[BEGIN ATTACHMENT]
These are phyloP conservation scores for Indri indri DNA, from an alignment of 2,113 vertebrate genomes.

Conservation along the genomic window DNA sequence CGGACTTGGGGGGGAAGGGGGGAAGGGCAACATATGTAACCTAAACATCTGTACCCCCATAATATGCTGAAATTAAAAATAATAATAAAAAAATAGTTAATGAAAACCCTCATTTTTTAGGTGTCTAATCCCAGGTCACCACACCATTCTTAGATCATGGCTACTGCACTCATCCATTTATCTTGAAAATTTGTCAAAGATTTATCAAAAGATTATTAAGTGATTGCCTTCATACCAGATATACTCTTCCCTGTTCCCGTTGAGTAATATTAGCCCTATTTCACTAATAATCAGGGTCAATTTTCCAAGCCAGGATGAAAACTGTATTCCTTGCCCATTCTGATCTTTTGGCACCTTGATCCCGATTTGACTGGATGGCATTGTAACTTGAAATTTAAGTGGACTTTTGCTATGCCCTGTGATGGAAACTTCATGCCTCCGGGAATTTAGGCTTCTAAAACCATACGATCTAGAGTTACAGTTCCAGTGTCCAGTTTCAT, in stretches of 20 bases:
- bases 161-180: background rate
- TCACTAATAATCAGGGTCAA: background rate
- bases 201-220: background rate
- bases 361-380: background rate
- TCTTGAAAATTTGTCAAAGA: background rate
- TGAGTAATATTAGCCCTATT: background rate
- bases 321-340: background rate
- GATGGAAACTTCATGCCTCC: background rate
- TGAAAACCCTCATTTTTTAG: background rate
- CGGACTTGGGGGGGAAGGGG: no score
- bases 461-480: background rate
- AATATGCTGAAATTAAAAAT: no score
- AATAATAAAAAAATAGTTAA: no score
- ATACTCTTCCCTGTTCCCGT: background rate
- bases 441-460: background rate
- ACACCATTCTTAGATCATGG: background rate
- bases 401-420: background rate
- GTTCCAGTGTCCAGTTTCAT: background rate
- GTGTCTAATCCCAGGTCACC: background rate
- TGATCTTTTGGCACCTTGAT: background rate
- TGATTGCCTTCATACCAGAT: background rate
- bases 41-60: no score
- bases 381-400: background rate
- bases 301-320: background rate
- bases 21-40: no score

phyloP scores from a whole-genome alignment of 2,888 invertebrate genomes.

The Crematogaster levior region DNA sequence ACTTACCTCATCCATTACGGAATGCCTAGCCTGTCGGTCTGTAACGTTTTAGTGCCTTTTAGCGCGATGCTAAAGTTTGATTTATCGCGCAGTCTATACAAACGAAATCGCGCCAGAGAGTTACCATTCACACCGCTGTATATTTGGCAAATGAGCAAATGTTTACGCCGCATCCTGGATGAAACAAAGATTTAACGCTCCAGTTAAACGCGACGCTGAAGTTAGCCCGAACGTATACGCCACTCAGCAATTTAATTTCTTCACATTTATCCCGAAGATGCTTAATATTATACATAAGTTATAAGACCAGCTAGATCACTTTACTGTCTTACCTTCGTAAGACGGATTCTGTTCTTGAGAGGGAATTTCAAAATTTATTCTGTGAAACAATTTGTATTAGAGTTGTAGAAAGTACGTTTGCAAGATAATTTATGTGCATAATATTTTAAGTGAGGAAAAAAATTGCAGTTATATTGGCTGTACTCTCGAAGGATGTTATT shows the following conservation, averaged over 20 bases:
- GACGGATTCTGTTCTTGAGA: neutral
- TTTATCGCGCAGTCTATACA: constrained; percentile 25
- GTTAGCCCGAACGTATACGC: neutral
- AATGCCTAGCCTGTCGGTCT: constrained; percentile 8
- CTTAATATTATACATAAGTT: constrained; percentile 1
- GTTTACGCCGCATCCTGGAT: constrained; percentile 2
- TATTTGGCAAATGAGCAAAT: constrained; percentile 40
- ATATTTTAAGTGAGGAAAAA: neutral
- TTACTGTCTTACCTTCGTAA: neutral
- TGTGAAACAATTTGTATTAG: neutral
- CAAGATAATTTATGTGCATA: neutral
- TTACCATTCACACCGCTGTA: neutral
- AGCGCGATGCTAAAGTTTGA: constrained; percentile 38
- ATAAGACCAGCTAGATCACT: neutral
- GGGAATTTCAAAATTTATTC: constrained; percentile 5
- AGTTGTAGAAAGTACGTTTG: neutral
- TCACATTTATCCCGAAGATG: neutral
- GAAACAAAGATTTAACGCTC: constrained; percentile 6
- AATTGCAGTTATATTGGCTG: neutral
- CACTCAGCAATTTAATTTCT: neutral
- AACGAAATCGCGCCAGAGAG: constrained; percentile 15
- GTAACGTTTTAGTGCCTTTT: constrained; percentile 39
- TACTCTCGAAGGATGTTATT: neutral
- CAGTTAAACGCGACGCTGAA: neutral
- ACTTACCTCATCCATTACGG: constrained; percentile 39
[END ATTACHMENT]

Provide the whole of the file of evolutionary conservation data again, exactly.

These are phyloP conservation scores for Indri indri DNA, from an alignment of 2,113 vertebrate genomes.

Conservation along the genomic window DNA sequence CGGACTTGGGGGGGAAGGGGGGAAGGGCAACATATGTAACCTAAACATCTGTACCCCCATAATATGCTGAAATTAAAAATAATAATAAAAAAATAGTTAATGAAAACCCTCATTTTTTAGGTGTCTAATCCCAGGTCACCACACCATTCTTAGATCATGGCTACTGCACTCATCCATTTATCTTGAAAATTTGTCAAAGATTTATCAAAAGATTATTAAGTGATTGCCTTCATACCAGATATACTCTTCCCTGTTCCCGTTGAGTAATATTAGCCCTATTTCACTAATAATCAGGGTCAATTTTCCAAGCCAGGATGAAAACTGTATTCCTTGCCCATTCTGATCTTTTGGCACCTTGATCCCGATTTGACTGGATGGCATTGTAACTTGAAATTTAAGTGGACTTTTGCTATGCCCTGTGATGGAAACTTCATGCCTCCGGGAATTTAGGCTTCTAAAACCATACGATCTAGAGTTACAGTTCCAGTGTCCAGTTTCAT, in stretches of 20 bases:
- bases 161-180: background rate
- TCACTAATAATCAGGGTCAA: background rate
- bases 201-220: background rate
- bases 361-380: background rate
- TCTTGAAAATTTGTCAAAGA: background rate
- TGAGTAATATTAGCCCTATT: background rate
- bases 321-340: background rate
- GATGGAAACTTCATGCCTCC: background rate
- TGAAAACCCTCATTTTTTAG: background rate
- CGGACTTGGGGGGGAAGGGG: no score
- bases 461-480: background rate
- AATATGCTGAAATTAAAAAT: no score
- AATAATAAAAAAATAGTTAA: no score
- ATACTCTTCCCTGTTCCCGT: background rate
- bases 441-460: background rate
- ACACCATTCTTAGATCATGG: background rate
- bases 401-420: background rate
- GTTCCAGTGTCCAGTTTCAT: background rate
- GTGTCTAATCCCAGGTCACC: background rate
- TGATCTTTTGGCACCTTGAT: background rate
- TGATTGCCTTCATACCAGAT: background rate
- bases 41-60: no score
- bases 381-400: background rate
- bases 301-320: background rate
- bases 21-40: no score

phyloP scores from a whole-genome alignment of 2,888 invertebrate genomes.

The Crematogaster levior region DNA sequence ACTTACCTCATCCATTACGGAATGCCTAGCCTGTCGGTCTGTAACGTTTTAGTGCCTTTTAGCGCGATGCTAAAGTTTGATTTATCGCGCAGTCTATACAAACGAAATCGCGCCAGAGAGTTACCATTCACACCGCTGTATATTTGGCAAATGAGCAAATGTTTACGCCGCATCCTGGATGAAACAAAGATTTAACGCTCCAGTTAAACGCGACGCTGAAGTTAGCCCGAACGTATACGCCACTCAGCAATTTAATTTCTTCACATTTATCCCGAAGATGCTTAATATTATACATAAGTTATAAGACCAGCTAGATCACTTTACTGTCTTACCTTCGTAAGACGGATTCTGTTCTTGAGAGGGAATTTCAAAATTTATTCTGTGAAACAATTTGTATTAGAGTTGTAGAAAGTACGTTTGCAAGATAATTTATGTGCATAATATTTTAAGTGAGGAAAAAAATTGCAGTTATATTGGCTGTACTCTCGAAGGATGTTATT shows the following conservation, averaged over 20 bases:
- GACGGATTCTGTTCTTGAGA: neutral
- TTTATCGCGCAGTCTATACA: constrained; percentile 25
- GTTAGCCCGAACGTATACGC: neutral
- AATGCCTAGCCTGTCGGTCT: constrained; percentile 8
- CTTAATATTATACATAAGTT: constrained; percentile 1
- GTTTACGCCGCATCCTGGAT: constrained; percentile 2
- TATTTGGCAAATGAGCAAAT: constrained; percentile 40
- ATATTTTAAGTGAGGAAAAA: neutral
- TTACTGTCTTACCTTCGTAA: neutral
- TGTGAAACAATTTGTATTAG: neutral
- CAAGATAATTTATGTGCATA: neutral
- TTACCATTCACACCGCTGTA: neutral
- AGCGCGATGCTAAAGTTTGA: constrained; percentile 38
- ATAAGACCAGCTAGATCACT: neutral
- GGGAATTTCAAAATTTATTC: constrained; percentile 5
- AGTTGTAGAAAGTACGTTTG: neutral
- TCACATTTATCCCGAAGATG: neutral
- GAAACAAAGATTTAACGCTC: constrained; percentile 6
- AATTGCAGTTATATTGGCTG: neutral
- CACTCAGCAATTTAATTTCT: neutral
- AACGAAATCGCGCCAGAGAG: constrained; percentile 15
- GTAACGTTTTAGTGCCTTTT: constrained; percentile 39
- TACTCTCGAAGGATGTTATT: neutral
- CAGTTAAACGCGACGCTGAA: neutral
- ACTTACCTCATCCATTACGG: constrained; percentile 39